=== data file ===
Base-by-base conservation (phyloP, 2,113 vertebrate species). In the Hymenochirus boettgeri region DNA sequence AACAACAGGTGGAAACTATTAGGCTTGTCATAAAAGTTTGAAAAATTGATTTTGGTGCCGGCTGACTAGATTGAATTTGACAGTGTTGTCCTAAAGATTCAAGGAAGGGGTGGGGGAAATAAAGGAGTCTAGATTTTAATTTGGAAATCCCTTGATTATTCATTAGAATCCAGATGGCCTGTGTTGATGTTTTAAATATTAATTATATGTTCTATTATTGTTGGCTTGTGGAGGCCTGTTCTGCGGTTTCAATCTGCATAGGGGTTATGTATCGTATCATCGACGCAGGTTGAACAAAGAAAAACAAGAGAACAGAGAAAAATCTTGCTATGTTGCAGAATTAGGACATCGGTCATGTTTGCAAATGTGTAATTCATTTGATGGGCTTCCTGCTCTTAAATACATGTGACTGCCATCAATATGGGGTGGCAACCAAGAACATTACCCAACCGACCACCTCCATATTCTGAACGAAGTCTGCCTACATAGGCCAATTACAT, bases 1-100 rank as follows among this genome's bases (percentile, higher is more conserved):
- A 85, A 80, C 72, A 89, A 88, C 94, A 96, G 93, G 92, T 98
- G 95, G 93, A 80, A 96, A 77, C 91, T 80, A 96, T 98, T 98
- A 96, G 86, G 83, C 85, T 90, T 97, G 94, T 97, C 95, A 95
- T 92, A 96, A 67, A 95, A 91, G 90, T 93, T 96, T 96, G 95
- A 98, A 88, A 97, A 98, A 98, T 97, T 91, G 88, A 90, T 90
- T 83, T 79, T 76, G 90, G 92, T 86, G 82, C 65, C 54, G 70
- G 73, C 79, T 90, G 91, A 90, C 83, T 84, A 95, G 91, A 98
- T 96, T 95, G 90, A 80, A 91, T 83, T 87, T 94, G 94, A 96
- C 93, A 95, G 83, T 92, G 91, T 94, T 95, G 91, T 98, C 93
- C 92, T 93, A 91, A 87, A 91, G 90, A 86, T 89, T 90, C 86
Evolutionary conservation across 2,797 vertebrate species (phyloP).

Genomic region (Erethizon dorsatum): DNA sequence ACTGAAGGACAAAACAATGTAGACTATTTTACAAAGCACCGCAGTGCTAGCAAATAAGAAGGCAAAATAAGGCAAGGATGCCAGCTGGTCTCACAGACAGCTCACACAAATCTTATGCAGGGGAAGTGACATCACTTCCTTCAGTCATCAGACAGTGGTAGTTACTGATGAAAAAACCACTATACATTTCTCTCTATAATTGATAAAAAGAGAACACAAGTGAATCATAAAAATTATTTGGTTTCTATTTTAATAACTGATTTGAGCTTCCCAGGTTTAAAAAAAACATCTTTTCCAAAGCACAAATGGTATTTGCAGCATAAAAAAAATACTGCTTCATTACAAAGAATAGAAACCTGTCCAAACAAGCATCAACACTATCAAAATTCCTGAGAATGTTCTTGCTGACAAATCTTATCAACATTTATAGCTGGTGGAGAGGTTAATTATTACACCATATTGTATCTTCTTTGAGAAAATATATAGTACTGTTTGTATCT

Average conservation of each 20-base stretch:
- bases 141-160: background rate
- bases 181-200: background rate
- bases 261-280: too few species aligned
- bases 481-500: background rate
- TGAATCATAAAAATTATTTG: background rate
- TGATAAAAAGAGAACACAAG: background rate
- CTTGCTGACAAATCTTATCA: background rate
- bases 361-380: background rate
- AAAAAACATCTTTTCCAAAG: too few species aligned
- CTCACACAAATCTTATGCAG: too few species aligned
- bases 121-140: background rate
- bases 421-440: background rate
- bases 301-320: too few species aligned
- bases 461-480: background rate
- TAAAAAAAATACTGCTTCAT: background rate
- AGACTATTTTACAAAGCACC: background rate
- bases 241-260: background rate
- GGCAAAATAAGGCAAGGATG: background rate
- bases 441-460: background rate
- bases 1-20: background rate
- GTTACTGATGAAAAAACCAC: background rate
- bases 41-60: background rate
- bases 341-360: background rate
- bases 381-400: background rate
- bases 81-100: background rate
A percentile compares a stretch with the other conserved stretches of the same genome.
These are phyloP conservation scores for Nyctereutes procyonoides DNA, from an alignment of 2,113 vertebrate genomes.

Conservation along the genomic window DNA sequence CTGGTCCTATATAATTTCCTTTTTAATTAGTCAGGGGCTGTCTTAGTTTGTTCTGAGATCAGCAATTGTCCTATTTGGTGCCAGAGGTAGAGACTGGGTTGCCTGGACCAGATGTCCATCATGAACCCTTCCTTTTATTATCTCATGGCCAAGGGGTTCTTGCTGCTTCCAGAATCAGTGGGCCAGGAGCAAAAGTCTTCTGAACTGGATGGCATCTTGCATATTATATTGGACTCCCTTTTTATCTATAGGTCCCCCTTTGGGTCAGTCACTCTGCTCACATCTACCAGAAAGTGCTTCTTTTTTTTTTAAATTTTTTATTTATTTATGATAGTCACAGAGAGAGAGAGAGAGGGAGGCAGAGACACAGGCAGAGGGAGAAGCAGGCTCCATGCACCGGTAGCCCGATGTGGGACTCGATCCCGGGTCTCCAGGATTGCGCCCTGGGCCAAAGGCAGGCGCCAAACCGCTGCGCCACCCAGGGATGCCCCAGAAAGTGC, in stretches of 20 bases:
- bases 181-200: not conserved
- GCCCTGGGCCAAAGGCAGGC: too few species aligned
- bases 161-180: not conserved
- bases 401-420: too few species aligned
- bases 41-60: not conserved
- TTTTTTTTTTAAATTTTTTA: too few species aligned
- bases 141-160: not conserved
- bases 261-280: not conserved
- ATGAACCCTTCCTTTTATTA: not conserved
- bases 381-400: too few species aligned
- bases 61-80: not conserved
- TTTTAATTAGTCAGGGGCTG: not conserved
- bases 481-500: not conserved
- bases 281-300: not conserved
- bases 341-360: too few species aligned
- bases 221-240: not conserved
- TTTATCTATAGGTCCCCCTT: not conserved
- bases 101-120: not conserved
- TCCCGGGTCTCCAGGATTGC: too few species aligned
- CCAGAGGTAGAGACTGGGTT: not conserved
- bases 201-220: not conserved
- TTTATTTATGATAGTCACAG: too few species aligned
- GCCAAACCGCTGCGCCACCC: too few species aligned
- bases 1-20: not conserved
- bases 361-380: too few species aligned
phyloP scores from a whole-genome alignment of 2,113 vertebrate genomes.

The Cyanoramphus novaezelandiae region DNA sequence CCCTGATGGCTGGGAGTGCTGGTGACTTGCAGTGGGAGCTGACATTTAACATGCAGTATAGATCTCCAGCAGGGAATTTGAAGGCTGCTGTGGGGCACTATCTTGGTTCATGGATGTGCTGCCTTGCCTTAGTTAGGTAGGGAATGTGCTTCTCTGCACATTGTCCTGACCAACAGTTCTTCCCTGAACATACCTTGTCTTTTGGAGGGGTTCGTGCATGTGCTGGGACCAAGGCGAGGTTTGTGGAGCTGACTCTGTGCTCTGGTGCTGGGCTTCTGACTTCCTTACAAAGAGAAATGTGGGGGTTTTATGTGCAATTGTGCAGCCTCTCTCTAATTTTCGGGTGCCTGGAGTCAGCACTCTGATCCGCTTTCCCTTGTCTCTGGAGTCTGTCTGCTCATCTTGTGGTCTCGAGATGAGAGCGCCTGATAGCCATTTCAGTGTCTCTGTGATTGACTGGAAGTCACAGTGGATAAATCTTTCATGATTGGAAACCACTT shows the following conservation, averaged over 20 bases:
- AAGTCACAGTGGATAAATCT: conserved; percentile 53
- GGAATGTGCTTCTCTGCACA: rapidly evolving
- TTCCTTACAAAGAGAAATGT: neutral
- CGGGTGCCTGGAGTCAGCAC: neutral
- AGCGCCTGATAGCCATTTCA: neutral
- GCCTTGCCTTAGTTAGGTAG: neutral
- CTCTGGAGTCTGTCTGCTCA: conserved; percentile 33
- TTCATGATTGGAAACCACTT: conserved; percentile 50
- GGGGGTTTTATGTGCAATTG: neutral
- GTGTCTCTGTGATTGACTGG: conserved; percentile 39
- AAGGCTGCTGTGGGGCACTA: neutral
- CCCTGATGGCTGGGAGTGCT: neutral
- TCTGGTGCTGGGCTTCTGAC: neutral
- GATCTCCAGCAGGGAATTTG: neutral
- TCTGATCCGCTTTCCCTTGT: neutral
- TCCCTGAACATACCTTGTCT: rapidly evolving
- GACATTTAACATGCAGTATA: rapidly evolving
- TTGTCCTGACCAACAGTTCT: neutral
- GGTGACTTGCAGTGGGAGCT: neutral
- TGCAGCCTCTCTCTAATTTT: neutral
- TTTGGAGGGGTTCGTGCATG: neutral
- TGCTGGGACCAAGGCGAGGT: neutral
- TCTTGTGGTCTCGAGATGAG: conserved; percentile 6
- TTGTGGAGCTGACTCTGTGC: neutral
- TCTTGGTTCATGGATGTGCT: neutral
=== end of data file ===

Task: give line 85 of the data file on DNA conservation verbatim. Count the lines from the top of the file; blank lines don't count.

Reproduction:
- TCCCTGAACATACCTTGTCT: rapidly evolving